212 Improving the Safety, Health, and Productivity of Transit Operators Through Adequate Restroom Access In 2014, the Washington State Department of Labor & Industries fined an employer $3,500 because it did not give the 2,700 transit vehicle operators âunrestricted access to restroom facili- ties when needed to relieve themselvesâ and failed to provide running water at a terminal por- table toilet facility for more than 6 years (Washington State Department of Labor and Industries 2014). In addition, the employer was found to have disciplined operators âfor running late due to time spent using a restroom or searching for an available public restroom.â The employer requested an abatement modification, but it has carried through with an extensive program to address the identified problems. State Break Regulations Rules about meal or rest breaks or restroom access that apply to transit employees were found for 16 states (Table D-2). Most require a break within a set time frame or after a minimum time on the job, often 4 hours. Some kind of paid break is required in six statutes: four that require rest breaks of 10 minutes (Kansas, Nevada, Washington, and Kentucky) and two that call for paid lunch breaks (Colorado and Puerto Rico). In California, the breaks law does not apply in the public sector, except for commercial drivers (Industrial Welfare Commission 2018). Both California and Delaware exempt workers from regulated breaks if there is an in-force collective bargaining agreement that defines the breaks negotiated (U.S. Department of Labor 2019). Vermont requires that employers give workers âreasonable opportunityâ to eat and use rest- rooms (Vermont Department of Labor 2019). In Oregon, the law requires employers to allow a 10-minute unscheduled break in every 4 hours (State of Oregon, n.d.). In Minnesota, workers must be allowed âadequate timeâ to use the ânearest convenientâ restroom in every 4-hour period at work (Office of the Revisor of Statutes, 1988). In Iowa, employees must be able to take toilet breaks when needed (Iowa Division of Labor, n.d.). A proposed Illinois bill would give transit vehicle operators 10 minutes every 4 hours to use the nearest convenient restroom on a paid break; unions and their employers could bargain breaks for different time periods (Employment.Laws.com 2019). The employer is in the process of reconfiguring bus lines due to changing budgetary and operational needs, and will designate what toilet functions will be available on each bus line for use by bus operators. During this reconfiguration process, the employer should: 1. Ensure that toilet facilities are designated and accessible to bus operators during all working hours, including early mornings, late evenings, overnight, [and] on weekends and holidays; 2. Make a good faith effort to maintain all designated toilets in a clean and sanitary condition in the future; and 3. Explore joint efforts, wherever possible, with other transit agencies having similar responsibilitiesâsuch as BART [Bay Area Rapid Transit], Golden Gate Transit, WestCAT, and Vallejo/Solano Transitâto establish âemployee-onlyâ restrooms at shared, designated toilet facilities, and to share responsibility to maintain these toilet facilities in a clean and sanitary condition. Figure D-3. Cal/OSHA Memo. Break Type Number of States Toilet access specified 3 Minimum 10 min. 5 â¥20 min. 6 Paid meal 2 Table D-2. State breaks regulations.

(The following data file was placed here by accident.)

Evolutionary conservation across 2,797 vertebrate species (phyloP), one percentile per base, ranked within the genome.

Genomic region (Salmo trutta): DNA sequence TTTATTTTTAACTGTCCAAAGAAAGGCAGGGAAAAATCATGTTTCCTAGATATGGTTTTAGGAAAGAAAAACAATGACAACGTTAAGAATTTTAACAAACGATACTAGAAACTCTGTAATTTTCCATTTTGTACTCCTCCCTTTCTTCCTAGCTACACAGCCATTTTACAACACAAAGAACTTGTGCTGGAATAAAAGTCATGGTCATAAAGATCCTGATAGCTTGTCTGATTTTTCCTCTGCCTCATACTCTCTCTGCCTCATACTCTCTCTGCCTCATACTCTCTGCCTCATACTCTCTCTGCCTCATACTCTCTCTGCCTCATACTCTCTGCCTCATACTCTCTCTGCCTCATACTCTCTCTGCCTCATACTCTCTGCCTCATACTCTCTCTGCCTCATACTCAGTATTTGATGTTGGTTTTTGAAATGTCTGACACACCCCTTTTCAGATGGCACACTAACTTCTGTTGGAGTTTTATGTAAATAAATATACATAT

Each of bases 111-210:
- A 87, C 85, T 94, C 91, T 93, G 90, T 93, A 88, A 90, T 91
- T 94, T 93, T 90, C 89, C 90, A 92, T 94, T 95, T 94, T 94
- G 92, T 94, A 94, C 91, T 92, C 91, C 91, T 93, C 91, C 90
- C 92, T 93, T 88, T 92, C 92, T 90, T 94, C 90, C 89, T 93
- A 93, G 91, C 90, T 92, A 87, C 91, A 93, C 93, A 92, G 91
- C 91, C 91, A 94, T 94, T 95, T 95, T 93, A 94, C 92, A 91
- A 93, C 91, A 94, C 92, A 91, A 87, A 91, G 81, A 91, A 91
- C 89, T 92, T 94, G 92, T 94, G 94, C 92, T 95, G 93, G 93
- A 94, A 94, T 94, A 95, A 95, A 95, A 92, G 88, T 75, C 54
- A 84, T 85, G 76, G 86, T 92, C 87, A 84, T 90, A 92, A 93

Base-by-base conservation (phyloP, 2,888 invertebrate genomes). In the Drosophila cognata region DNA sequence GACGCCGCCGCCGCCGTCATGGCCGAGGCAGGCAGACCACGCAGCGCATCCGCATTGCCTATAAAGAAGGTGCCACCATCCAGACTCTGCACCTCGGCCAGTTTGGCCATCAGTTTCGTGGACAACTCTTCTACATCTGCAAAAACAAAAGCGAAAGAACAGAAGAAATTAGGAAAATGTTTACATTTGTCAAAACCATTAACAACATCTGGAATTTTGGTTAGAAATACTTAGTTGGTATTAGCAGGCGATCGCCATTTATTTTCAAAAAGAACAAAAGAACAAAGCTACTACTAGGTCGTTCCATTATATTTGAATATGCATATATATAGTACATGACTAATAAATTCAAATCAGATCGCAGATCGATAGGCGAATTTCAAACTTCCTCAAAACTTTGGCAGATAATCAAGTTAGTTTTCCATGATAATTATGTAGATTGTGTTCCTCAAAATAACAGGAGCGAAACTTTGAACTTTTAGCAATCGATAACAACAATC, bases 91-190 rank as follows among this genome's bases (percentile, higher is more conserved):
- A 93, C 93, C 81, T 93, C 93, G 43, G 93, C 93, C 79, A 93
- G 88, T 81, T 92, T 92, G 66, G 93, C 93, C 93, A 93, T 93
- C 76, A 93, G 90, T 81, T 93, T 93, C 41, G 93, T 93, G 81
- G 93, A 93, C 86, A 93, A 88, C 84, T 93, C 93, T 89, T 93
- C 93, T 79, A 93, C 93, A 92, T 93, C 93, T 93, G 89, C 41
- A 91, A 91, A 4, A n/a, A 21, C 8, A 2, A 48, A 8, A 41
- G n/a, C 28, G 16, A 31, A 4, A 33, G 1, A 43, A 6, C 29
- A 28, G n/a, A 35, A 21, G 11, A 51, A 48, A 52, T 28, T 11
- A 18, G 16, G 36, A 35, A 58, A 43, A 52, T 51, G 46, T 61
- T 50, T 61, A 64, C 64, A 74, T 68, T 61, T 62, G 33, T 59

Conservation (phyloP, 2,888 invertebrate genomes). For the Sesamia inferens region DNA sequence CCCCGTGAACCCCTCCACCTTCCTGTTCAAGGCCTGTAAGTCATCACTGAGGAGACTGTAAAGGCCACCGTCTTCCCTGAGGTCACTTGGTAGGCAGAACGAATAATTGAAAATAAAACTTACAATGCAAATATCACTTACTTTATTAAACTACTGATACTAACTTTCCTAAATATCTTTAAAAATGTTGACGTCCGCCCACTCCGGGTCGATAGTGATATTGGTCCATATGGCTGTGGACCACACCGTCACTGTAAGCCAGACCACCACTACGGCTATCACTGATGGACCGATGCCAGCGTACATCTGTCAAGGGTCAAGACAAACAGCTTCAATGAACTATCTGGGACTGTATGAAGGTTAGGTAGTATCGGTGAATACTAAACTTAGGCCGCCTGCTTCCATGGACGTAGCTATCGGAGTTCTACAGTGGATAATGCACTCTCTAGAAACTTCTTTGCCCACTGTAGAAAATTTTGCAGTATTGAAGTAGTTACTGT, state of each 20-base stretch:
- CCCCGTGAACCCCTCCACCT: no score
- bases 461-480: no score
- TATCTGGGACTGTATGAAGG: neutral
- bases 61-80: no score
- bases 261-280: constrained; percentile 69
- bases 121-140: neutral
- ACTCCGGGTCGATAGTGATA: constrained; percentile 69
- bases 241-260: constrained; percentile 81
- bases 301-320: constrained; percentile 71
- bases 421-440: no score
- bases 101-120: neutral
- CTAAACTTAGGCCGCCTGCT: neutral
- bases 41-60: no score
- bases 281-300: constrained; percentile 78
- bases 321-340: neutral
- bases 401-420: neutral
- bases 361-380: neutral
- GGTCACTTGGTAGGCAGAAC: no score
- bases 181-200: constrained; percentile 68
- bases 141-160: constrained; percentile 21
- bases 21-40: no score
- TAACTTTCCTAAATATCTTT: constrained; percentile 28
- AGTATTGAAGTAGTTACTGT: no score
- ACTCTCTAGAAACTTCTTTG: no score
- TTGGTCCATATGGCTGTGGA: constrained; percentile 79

Laws and Regulations About Restroom Access for Transit Vehicle Operators 213 The federal Fair Labor Standards Act defines requirements for pay and hours of work (U.S. Department of Labor 2019). While there is no statutory requirement for meal or rest breaks, any break time less than 20 minutes must be counted as hours worked. For a break of 20 minutes or longer to be unpaid, the employee must be uninterrupted and not on call during that time. Other Applicable U.S. Rules Allyâs Law, or the Restroom Access Act, has been passed in 17 states as of early 2019. The intent is to make sure that those who need to use washrooms urgently can do so without embarrass- ment and without accidents. The law says businesses must let people use employee wash- rooms if they have specified medical conditions and present the relevant card or form. The conditions of concern usually involve the digestive system (e.g., Crohnâs Disease, inflammatory bowel disease, an ostomy device); some states include pregnancy. Canadian Workplace Regulations There is no consistent approach to restroom access across Canada, where health and safety is a provincial or territorial responsibility, except for specified industries (Government of Canada 2015). Most health and safety laws or regulations cover the number of toilets required and how they are to be kept clean, but not frequency or ease of access. New Brunswickâs health and safety regulations detail employer responsibilities, as listed in Figure D-4. They exclude âferries, trains and vehiclesâ only from toilet number requirements (Sections 3.2 and 5.1â5.3). Albertaâs code says that employers âmust not place unreasonable restrictions on a workerâs use of, or access toâ restrooms (s. 354) and employers âmust ensure that a toilet facility is located so that it is readily accessible to the workers who may use itâ (s. 357) (Government of Alberta, Canada 2009). Other jurisdictions have similar rules, defined as pro- viding access or not having unreasonable restrictions. Where Manitoba law states that an employer âmust not place unreasonable restrictions on a workerâs use of or access to toilet facilities at a workplaceâ (Province of Manitoba, Canada 2014), it might seem that this does not apply to drivers on the road. However, the applica- tion of the rules depends on how a workplace is defined. Manitobaâs Workplace Safety and Health Act (Province of Manitoba, Canada 2014) includes a âmobile vehicle.â The laws in British REGULATION 91-191 5(7) An employer shall ensure that a toilet facility is a) within easy access of an employeeâs work site, b) enclosed so that an employee is sheltered from view and protected from the natural elements, c) adequately ventilated and illuminated, d) where possible, heated, e) kept in a clean and sanitary condition, f) provided with a sufficient supply of toilet paper and hygiene supplies, g) provided with a covered waste receptacle, h) maintained in working condition, and i) in the case of a self-contained unit, is emptied and serviced at intervals which ensure that the unit does not overflow. Source: Government of Alberta, Canada 2009. Figure D-4. New Brunswick, Canada, workplace restroom access requirements.